‘Pink noise’ and cli­mate change

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A NEW study from Yale Univer­sity says that pink noise may be the key to sep­a­rat­ing nat­u­ral cli­mate vari­abil­ity from cli­mate change that is in­flu­enced by hu­man ac­tiv­ity.

Pink noise or 1/f noise is a ran­dom noise in which ev­ery oc­tave (halv­ing or dou­bling of fre­quency) con­tains the same amount of en­ergy as against the more fa­mil­iar white noise, which has equal in­ten­sity across fre­quen­cies. Since it is also in­versely pro­por­tional to the sig­nal fre­quency, pink noise has more low fre­quency com­po­nents, and it is called pink be­cause vis­i­ble light with such an en­ergy spec­trum will have this colour. Elec­tronic cur­rents, earth­quakes, star lu­mi­nosi­ties and brain sig­nals are known to ex­hibit a type of noise. The Yale re­searchers John Wet­t­laufer and Sahil Agar­wal and Woosok Moon of Stock­holm Univer­sity found pink noise in the evo­lu­tion of tem­per­a­ture and other cli­mate vari­ables on decadal time scales both be­fore and af­ter the In­dus­trial Revo­lu­tion.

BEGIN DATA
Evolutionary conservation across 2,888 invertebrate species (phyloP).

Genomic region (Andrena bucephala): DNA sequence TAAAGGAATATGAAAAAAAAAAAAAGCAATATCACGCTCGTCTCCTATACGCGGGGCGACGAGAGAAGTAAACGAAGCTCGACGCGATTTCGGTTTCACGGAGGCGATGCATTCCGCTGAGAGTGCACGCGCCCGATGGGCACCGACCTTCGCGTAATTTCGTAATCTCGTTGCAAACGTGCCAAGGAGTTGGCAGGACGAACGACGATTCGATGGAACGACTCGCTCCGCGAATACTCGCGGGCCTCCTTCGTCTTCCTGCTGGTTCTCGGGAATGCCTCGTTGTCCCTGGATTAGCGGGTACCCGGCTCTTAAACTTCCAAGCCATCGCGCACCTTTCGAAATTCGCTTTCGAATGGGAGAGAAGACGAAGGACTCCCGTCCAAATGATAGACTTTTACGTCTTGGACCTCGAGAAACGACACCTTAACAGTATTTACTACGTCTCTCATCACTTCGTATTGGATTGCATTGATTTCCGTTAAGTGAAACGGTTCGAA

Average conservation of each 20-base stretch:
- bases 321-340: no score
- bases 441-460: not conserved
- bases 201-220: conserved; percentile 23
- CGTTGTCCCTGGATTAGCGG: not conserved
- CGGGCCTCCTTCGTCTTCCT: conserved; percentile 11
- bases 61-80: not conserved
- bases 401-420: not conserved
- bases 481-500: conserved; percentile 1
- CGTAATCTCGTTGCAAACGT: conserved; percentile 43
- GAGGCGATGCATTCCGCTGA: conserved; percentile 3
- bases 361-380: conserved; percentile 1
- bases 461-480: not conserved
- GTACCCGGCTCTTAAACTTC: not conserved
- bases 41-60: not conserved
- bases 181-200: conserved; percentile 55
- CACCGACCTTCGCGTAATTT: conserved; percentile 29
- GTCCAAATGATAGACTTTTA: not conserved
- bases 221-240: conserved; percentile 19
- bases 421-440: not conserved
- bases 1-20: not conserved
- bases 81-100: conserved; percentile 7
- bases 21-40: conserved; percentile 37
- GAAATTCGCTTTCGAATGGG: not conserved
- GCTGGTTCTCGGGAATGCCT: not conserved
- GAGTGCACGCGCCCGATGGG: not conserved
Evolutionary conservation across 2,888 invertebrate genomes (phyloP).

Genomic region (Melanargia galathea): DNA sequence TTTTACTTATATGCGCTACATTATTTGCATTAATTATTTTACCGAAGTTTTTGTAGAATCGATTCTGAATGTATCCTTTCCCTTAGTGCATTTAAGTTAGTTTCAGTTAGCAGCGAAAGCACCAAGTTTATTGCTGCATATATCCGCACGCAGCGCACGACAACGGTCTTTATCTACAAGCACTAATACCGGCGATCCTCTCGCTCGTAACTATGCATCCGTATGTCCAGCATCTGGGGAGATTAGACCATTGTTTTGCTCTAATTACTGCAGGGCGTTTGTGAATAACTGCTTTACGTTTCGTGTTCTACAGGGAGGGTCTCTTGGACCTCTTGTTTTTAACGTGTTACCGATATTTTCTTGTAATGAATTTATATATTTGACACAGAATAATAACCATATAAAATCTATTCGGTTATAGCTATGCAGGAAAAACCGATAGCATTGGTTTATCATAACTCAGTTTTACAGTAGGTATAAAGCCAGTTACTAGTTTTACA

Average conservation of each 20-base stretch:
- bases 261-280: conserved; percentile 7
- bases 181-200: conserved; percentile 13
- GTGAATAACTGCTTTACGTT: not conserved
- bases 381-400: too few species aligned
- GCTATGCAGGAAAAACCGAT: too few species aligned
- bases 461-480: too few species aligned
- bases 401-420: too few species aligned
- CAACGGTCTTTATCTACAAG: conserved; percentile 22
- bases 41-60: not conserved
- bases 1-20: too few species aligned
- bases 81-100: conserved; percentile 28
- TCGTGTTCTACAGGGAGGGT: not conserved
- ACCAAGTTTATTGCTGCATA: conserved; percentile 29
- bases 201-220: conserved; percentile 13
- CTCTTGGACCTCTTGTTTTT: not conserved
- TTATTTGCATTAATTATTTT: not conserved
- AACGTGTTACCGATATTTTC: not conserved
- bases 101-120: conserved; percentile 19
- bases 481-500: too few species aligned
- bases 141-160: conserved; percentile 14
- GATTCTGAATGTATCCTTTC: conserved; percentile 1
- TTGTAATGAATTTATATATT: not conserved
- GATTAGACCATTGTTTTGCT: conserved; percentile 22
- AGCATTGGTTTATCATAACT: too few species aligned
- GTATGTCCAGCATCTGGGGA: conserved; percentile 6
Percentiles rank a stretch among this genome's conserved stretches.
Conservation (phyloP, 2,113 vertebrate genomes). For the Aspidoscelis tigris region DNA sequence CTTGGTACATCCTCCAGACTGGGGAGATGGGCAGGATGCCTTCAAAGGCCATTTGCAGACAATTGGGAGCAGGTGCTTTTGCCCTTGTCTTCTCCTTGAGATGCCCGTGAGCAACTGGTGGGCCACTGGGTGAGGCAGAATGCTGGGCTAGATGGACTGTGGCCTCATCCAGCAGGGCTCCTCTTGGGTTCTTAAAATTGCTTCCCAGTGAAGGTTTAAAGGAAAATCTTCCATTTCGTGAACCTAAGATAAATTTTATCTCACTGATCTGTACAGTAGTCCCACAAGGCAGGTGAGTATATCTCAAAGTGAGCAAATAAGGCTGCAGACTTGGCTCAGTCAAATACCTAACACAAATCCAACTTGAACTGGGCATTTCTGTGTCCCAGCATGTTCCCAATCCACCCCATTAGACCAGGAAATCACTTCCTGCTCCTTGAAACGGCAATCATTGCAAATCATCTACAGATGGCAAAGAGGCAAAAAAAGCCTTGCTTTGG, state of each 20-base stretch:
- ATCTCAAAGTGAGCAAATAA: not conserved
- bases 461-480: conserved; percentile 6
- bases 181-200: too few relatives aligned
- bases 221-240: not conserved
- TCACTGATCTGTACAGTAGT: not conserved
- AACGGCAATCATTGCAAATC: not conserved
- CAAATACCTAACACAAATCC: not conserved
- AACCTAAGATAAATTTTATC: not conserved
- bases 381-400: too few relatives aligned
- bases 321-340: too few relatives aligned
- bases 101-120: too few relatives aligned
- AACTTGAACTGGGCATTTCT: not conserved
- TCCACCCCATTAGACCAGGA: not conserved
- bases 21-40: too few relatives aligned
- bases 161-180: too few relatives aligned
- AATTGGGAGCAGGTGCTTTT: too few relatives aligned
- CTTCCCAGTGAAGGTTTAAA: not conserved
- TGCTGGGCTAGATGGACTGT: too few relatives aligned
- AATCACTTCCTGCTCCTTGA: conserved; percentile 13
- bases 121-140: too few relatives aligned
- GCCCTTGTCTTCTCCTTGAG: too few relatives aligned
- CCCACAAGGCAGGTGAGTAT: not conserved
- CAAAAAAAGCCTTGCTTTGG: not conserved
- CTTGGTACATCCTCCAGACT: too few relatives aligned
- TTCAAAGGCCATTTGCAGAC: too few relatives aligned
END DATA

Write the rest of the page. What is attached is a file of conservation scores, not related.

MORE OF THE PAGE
The re­searchers showed that such noise is due to nat­u­ral pro­cesses un­re­lated to emis­sions pro­duced by humans. The find­ing may

of the short­est timescale (in years) at which pink noise be­hav­iour ap­pears.

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